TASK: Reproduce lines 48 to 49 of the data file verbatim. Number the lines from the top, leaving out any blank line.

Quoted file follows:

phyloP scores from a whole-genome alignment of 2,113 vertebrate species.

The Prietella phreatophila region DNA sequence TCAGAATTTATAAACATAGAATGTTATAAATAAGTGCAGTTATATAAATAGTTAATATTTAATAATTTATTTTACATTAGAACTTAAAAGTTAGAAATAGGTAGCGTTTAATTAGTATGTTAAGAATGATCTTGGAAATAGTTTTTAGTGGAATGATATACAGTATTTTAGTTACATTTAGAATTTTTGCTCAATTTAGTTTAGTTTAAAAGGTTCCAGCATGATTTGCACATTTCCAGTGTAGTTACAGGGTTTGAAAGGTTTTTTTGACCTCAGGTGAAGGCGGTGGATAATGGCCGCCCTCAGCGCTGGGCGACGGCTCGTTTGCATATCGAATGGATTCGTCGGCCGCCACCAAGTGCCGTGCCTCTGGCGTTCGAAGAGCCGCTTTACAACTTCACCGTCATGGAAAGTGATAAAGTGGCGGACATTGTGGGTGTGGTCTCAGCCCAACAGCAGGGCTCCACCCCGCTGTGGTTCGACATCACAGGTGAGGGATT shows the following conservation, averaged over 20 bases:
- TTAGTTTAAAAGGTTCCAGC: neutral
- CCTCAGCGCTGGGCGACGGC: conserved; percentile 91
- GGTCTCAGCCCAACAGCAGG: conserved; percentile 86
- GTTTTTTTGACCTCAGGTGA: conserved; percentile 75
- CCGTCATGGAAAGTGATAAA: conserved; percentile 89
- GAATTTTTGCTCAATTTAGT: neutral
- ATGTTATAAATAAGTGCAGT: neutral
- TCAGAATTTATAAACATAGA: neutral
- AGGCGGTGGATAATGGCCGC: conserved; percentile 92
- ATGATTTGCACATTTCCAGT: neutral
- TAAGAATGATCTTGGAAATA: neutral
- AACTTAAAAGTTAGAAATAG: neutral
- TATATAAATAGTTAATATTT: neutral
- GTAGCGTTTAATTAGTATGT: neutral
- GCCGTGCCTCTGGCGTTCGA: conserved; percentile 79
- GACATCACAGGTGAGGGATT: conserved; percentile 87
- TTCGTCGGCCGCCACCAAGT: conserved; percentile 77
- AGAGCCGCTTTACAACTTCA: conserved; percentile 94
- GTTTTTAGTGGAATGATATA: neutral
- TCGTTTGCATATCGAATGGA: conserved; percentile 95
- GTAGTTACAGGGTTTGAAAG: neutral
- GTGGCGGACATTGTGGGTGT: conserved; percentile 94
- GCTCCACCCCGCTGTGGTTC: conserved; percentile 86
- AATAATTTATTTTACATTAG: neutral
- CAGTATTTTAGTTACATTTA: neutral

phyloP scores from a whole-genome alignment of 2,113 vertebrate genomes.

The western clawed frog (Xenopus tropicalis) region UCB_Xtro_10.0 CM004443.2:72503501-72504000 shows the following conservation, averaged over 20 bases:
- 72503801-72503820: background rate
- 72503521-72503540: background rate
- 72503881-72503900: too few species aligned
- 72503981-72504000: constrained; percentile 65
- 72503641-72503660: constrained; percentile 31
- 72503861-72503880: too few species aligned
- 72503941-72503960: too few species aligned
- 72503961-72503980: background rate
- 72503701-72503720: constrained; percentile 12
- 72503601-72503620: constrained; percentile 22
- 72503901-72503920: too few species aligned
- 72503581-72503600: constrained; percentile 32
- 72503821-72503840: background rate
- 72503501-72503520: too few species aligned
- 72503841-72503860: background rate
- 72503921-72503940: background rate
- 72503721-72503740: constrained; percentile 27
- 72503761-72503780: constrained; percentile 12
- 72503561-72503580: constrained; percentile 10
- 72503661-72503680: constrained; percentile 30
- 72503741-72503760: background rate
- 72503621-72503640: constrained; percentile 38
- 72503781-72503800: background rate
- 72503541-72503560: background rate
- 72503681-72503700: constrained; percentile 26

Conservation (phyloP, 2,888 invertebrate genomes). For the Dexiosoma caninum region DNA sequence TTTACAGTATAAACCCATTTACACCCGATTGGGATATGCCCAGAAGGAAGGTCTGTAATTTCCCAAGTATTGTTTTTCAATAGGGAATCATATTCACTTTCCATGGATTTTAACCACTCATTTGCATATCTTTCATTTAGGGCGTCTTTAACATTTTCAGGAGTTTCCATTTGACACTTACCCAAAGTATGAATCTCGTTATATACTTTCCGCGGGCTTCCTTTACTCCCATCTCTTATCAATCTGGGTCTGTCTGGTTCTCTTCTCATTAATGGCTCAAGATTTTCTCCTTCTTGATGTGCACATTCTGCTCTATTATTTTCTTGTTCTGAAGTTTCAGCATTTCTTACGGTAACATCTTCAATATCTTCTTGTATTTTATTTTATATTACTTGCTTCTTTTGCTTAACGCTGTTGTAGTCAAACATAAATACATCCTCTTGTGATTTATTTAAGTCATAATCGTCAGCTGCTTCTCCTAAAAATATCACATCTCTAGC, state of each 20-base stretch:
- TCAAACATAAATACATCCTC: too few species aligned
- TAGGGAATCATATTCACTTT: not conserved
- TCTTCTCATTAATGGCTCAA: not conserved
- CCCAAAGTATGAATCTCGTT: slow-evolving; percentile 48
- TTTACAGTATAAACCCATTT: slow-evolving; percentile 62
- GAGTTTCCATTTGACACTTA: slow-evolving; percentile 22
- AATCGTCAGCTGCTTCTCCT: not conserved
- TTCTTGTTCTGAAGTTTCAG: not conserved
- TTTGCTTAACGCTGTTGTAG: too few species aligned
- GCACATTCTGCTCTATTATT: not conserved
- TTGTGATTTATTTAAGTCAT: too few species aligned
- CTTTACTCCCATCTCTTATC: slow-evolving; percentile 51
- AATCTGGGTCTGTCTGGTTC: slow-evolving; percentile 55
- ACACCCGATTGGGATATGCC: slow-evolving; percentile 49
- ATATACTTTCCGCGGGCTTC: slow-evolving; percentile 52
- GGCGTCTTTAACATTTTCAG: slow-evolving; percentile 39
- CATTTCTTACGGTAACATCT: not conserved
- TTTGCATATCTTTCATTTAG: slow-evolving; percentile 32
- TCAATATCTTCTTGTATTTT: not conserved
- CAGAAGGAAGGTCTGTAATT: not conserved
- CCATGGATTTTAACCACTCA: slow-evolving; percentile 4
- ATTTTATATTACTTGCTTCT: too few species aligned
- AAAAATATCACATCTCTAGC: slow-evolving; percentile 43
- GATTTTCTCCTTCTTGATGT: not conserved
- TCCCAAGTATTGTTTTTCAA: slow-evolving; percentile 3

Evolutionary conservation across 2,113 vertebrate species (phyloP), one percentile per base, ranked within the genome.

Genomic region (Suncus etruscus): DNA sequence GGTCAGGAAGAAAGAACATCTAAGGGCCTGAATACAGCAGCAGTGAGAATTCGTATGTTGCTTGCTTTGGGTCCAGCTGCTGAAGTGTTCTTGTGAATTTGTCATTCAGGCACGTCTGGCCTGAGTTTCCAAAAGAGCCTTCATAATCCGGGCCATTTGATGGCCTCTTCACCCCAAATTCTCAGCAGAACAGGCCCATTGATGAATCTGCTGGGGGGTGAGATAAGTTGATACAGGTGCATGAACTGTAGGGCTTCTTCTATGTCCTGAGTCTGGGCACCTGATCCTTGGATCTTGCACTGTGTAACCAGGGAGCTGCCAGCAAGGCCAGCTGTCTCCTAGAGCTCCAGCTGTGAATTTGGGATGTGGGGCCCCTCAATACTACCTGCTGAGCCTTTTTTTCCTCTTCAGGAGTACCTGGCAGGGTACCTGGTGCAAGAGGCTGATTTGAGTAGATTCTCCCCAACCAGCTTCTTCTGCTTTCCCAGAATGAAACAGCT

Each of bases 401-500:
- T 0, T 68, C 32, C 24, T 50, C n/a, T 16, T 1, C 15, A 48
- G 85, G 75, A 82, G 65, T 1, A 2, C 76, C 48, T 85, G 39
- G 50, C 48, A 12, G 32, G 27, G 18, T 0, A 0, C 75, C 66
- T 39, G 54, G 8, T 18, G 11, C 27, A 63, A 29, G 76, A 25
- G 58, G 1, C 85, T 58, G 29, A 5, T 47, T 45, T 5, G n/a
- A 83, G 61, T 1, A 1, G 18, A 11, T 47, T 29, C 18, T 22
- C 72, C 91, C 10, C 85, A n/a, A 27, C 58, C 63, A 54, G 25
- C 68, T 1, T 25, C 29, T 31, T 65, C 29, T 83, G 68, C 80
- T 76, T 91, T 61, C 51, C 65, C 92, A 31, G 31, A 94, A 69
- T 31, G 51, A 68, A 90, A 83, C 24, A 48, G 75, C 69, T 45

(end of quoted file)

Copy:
- 72503561-72503580: constrained; percentile 10
- 72503661-72503680: constrained; percentile 30